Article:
Since the late 1960’s, the Boston Bruins have liked nothing better than beating the Montreal Canadiens. They’ve liked it better than pretty well everything – sex, chocolate, maybe even their wives.

But now, with the glorious 8-2 demolition by the Habs last night, those Boston Balloons, er, Bruins, have lost nine times in a row to the good guys. What would Espo, Orr, Cashman, Middleton, O’Reilly, and Bucyk think?

On the other hand, The Canadiens were simply champions last night. The Kostitsyn brothers are going to make the Sedin twins in Vancouver look like a couple of Swedish meatballs. These two young Russians have been just an excellent and a somewhat surprising find for the team, adding speed and creativity to the attack. On top of that, Alex Kovalev looked like Valeri Kharlamov, and Mike Komisarek was Larry Robinson in disguise.

The entire Montreal squad was impressive. Geez this must burn Boston fans’ asses.

On a very serious and sombre note, I would like to thank the fans at the Bell Centre for waiting to sing the ‘olay’ song until after the team had about a five goal lead. Way to go, fans.

Next up, Thursday against the New Jersey Devils. More about that tomorrow. Right now I’m just trying to savour the big thumping.

Mike Komisarek Is On The Hit Parade, But The Song Isn’t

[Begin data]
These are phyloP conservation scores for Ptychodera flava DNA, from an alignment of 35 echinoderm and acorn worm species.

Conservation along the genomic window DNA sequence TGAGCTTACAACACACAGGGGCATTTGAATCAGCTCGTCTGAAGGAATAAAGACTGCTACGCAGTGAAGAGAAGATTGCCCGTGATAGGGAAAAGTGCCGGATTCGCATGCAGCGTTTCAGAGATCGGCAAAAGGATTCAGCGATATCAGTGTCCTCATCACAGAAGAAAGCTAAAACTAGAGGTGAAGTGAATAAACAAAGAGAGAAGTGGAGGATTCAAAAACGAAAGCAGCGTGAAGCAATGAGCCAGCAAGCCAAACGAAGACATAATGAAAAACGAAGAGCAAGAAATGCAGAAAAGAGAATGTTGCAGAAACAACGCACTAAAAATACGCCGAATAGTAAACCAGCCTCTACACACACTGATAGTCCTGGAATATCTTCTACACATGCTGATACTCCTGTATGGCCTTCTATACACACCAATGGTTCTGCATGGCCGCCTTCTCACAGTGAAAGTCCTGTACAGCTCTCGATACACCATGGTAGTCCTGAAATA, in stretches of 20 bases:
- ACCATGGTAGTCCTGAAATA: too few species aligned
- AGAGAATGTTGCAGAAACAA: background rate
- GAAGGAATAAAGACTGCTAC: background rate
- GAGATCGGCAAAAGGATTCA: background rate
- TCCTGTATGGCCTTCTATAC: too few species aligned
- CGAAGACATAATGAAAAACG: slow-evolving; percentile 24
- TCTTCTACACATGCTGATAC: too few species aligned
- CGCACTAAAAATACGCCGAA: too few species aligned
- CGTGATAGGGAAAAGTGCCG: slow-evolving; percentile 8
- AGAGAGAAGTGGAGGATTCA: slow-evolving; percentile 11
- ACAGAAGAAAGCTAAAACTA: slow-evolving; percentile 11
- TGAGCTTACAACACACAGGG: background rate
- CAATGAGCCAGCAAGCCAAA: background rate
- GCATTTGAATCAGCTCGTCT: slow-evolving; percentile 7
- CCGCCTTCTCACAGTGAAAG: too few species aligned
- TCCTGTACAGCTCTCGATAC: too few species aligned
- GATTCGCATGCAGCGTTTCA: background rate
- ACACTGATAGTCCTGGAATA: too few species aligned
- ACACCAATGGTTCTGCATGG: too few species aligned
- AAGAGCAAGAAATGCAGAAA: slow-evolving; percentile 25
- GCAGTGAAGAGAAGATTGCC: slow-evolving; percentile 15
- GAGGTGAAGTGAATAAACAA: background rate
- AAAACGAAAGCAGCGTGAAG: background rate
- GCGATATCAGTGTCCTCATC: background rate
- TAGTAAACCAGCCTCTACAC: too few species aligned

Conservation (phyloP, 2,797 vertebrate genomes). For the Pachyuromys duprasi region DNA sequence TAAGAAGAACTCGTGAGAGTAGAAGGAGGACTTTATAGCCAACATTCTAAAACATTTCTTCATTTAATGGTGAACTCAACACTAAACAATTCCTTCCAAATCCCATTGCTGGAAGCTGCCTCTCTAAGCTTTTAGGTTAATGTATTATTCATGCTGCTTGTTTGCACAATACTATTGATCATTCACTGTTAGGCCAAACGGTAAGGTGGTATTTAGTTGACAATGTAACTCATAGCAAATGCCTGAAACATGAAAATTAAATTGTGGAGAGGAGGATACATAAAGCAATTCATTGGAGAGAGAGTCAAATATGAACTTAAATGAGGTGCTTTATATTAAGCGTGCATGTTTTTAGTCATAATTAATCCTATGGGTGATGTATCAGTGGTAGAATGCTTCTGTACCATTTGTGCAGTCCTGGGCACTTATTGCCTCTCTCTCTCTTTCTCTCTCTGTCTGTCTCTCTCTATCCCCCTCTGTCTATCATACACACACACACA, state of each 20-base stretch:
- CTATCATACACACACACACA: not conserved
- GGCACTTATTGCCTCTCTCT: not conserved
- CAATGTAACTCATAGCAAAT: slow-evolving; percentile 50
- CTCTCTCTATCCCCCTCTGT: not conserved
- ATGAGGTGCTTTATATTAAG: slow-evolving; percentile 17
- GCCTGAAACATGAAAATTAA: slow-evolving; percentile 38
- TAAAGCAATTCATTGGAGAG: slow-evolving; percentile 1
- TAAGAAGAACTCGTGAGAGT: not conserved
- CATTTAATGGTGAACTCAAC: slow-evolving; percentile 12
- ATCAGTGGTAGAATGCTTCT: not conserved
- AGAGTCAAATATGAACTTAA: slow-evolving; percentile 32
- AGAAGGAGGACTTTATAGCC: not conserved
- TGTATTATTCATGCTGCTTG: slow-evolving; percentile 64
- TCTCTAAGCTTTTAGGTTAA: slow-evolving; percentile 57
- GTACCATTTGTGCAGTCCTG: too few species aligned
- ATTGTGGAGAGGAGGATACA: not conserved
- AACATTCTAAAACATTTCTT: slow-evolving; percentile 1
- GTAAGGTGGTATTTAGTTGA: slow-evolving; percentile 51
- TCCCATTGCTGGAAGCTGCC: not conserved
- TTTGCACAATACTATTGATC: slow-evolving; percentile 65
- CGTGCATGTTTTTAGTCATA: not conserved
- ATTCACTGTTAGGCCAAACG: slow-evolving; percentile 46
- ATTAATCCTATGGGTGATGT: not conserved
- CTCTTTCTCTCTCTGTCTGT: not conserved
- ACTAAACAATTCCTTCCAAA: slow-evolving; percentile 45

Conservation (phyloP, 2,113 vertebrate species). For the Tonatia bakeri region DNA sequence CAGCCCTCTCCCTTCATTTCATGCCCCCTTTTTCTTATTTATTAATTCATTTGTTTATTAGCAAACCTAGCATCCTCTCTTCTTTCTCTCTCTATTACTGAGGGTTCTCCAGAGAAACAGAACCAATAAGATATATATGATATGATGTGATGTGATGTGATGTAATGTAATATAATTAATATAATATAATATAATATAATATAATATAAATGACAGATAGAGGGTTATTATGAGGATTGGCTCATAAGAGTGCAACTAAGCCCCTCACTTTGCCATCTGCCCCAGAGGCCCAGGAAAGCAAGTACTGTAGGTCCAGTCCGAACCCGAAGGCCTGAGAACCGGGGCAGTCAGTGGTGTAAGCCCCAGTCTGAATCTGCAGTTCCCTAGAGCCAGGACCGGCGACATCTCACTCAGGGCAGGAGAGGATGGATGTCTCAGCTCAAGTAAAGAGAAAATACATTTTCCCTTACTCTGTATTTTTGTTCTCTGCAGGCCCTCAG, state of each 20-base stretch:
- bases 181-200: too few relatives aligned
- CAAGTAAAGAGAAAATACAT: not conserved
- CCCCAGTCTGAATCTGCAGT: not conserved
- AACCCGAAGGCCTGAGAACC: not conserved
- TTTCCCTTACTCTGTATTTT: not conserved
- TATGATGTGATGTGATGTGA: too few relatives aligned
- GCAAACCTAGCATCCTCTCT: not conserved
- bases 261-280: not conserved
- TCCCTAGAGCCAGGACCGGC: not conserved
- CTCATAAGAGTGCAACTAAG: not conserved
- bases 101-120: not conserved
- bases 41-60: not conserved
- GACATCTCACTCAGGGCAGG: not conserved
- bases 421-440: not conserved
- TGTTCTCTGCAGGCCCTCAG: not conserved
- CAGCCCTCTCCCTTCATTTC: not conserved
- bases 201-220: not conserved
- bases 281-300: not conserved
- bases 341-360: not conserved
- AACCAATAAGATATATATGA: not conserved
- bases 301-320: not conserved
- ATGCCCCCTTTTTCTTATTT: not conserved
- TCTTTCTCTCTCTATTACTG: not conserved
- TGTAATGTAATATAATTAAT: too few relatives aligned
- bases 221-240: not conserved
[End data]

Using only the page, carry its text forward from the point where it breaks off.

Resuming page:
I thought it was Larry Robinson out there. But it wasn’t. It was Mike Komisarek, taking care of those nasty Boston Bruins in a way you’re supposed to, by crashing and crunching and slamming and blocking. If Komisarek continues like this, he’s going to be one of the scariest in the league to play against.

Komisarek coming into his own is good news for the Habs and Habs fans. He’s not quite 26 years old, is 6’4″, and weighs 241. The perfect guy to slam opponents’ faces into the glass, bend ribs, crush heads, and scare the bejeesus out of lesser men. With him around, Koivu, Kovalev, Higgins, and the rest feel slightly more at ease.

Montreal pounded Boston 5-2 and it was a beautiful sight. I have only one complaint, and you might have heard this before from me but I’m not letting up until this foolishness ceases. Montreal was leading comfortably 3-0 in the second period and it started. That wretched song again, being sung by Habs fans IN BOSTON. You’ve heard it before, this obnoxious, incessant, vomit-inducing Olay, Olay, Olay, Olay song they sing when the team’s winning. But 9 times out of ten, the other team comes back and scores, and often wins, because the song is sung too early and it’s a big jinx as far as I’m concerned. Last night, just after it started, Boston, naturally, scored. Then, naturally, they scored again. MONTREAL ALMOST LOST BECAUSE OF THIS SONG THAT I DISLIKE MORE THAN SEAN AVERY. And probably Steve Downey. 

Please people, quit singing this song. It’s smacks of smugness, arrogance, and over-confidence. If you have to sing it, please wait until the final minute when the team is winning by 3 or 4 goals. Thanks.

Next up, the Rangers on Saturday night. Time to pull away even further. Sean Avery is hurt but he might be faking so he doesn’t have to play against Mike Komisarek.